An Internet-ready TV is one way to access the Internet and download movies and shows.
Consumer Reports just tested boxes that can also get the job done. Depending on the box, you can surf the Web or just access sites like Amazon and Netflix. They're from the four major sellers: Apple, Roku, D-Link, and Logitech, which offers Google TV.
Each box has pros and cons. Logitech Revue's keyboard makes it easy to use the full Web browser. But the keyboard's size is a drawback - it makes for a pretty big remote! And it's expensive at $300.
The $200Boxee Box from D-Link costs less, but testers found navigating difficult. There's no mouse, and the controller is tough to use. Plus right now the content is pretty limited.
And what about the $100 box from Apple?
Jim Wilcox with Consumer Reports says, "The revamped Apple TV has a lower price, an easy, slick user interface, and probably the best integration with Netflix of any box that we've seen. But right now there's not a lot of content, you can only rent, not buy, video, and it doesn't have a Web browser."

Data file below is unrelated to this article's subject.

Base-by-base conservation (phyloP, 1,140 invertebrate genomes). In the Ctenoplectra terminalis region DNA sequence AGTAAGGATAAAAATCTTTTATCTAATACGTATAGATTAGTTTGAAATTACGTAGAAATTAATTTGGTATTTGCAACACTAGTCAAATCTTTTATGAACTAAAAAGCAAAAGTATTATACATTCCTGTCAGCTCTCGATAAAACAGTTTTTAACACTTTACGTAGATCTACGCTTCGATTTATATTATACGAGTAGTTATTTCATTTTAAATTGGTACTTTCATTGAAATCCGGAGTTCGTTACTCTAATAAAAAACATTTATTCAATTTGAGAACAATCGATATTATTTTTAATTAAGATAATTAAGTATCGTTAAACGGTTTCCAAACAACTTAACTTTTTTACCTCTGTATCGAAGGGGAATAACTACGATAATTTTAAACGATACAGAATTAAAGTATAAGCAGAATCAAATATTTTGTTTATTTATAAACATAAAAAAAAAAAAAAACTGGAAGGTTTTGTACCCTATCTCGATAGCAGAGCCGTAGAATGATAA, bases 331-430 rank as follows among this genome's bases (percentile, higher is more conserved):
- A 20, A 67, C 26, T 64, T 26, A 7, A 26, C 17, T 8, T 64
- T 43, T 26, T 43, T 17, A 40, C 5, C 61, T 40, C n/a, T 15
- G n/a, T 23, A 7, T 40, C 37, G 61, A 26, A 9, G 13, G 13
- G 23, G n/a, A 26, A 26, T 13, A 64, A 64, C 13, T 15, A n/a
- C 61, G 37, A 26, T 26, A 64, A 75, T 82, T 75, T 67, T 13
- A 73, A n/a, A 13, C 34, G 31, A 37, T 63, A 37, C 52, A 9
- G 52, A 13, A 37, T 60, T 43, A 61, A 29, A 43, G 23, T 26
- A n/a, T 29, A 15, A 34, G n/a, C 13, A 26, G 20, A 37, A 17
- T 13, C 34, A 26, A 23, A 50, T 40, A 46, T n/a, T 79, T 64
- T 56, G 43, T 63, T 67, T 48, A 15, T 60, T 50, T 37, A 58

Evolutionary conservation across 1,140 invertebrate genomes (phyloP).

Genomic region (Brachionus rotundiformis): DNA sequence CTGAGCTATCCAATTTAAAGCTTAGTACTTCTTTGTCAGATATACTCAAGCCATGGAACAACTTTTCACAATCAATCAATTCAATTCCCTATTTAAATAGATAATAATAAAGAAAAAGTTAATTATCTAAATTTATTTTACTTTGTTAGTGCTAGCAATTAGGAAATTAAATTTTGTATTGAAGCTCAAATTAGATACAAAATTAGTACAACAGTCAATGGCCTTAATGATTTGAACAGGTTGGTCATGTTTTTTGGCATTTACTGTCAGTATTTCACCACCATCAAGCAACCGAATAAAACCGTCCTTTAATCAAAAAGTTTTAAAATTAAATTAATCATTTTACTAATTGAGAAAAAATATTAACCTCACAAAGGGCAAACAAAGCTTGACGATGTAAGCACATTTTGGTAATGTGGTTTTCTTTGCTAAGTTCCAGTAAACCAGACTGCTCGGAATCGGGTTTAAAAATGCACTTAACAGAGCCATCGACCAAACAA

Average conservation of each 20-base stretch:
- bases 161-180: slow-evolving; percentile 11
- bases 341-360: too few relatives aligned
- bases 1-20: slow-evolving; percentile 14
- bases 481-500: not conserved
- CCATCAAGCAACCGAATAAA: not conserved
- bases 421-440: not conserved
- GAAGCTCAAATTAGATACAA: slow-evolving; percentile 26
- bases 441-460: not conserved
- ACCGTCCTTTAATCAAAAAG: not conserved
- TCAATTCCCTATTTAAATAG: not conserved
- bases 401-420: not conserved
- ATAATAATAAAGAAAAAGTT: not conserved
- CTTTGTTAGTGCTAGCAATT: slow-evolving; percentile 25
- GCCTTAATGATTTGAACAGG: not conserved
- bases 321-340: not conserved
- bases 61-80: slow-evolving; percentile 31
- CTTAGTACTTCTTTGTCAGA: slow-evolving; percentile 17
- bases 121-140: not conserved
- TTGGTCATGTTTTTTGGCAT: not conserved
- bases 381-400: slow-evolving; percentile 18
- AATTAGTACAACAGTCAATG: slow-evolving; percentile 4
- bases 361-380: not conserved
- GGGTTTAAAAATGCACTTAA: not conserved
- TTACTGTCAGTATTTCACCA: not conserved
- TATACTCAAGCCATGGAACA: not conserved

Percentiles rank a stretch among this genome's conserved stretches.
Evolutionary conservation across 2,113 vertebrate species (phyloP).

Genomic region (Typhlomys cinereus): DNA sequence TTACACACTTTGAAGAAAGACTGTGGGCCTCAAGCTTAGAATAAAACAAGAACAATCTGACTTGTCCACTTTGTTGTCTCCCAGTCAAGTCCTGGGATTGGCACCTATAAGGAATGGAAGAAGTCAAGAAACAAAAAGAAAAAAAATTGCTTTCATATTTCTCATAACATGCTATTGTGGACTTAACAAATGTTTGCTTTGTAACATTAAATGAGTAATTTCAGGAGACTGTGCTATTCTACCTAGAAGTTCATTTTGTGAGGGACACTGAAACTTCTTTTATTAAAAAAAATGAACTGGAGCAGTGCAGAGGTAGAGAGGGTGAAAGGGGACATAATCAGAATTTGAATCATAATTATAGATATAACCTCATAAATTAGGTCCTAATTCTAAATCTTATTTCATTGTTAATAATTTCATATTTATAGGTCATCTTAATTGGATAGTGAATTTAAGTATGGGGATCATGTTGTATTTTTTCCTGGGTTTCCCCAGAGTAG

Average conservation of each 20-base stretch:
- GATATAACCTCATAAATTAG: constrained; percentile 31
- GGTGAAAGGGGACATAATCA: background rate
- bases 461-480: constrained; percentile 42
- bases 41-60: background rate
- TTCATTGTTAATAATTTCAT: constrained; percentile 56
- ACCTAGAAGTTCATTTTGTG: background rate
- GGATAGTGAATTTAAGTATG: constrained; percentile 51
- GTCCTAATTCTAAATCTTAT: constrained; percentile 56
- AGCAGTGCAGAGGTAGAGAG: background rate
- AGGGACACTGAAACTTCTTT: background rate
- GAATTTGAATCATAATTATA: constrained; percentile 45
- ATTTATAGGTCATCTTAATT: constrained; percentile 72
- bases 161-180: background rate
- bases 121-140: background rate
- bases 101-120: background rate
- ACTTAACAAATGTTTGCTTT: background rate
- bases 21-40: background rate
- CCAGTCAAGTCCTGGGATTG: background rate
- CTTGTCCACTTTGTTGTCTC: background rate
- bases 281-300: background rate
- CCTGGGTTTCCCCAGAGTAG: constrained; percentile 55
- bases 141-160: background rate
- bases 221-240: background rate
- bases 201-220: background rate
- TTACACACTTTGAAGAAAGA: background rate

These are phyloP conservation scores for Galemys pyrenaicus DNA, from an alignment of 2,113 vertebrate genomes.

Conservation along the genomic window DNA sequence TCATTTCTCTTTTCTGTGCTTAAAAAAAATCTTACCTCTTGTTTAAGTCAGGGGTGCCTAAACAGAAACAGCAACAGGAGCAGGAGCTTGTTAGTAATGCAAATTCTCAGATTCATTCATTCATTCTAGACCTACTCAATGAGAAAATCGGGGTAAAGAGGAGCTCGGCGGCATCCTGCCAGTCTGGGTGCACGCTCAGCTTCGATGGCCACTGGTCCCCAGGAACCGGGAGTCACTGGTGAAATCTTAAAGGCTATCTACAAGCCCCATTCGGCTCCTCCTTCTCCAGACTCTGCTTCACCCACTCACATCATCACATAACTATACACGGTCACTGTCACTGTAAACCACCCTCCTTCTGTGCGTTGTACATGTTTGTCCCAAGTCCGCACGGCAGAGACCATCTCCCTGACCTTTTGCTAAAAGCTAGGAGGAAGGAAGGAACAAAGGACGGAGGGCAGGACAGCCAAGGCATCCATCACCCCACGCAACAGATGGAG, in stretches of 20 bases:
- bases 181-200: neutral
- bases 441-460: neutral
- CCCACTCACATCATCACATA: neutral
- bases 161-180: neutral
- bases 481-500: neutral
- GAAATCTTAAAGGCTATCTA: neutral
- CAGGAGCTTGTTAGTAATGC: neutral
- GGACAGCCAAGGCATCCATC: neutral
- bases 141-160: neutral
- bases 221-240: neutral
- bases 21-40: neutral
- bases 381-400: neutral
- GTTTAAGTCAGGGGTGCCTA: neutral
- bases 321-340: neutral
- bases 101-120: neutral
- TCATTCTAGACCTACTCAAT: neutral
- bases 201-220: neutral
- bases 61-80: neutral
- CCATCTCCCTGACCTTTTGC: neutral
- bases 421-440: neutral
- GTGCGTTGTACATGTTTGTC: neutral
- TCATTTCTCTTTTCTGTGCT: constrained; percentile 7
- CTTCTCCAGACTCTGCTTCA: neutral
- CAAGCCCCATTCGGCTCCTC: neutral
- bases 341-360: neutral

The Roku X-D-S also costs $100 and it lacks a Web browser, too. You can access movies and TV shows from Amazon and Netflix as well as from Roku's own channel. But you can't access YouTube, and the interface can be confusing.
Jim adds, "You really have to figure out what kind of user you are, how comfortable you're going to be using the interfaces, and whether these boxes offer the kind of content you really want."
Once you do that, one of these boxes could be the solution for getting the web to your flat-screen TV!
You can also get the Web on your TV with an Internet-enabled Blu-ray player. Consumer Reports recommends a Panasonic for
$170. It's model DMP-BD85. It offers wireless access to Panasonic's Viera Cast online service, which includes movies and shows from Amazon and Netflix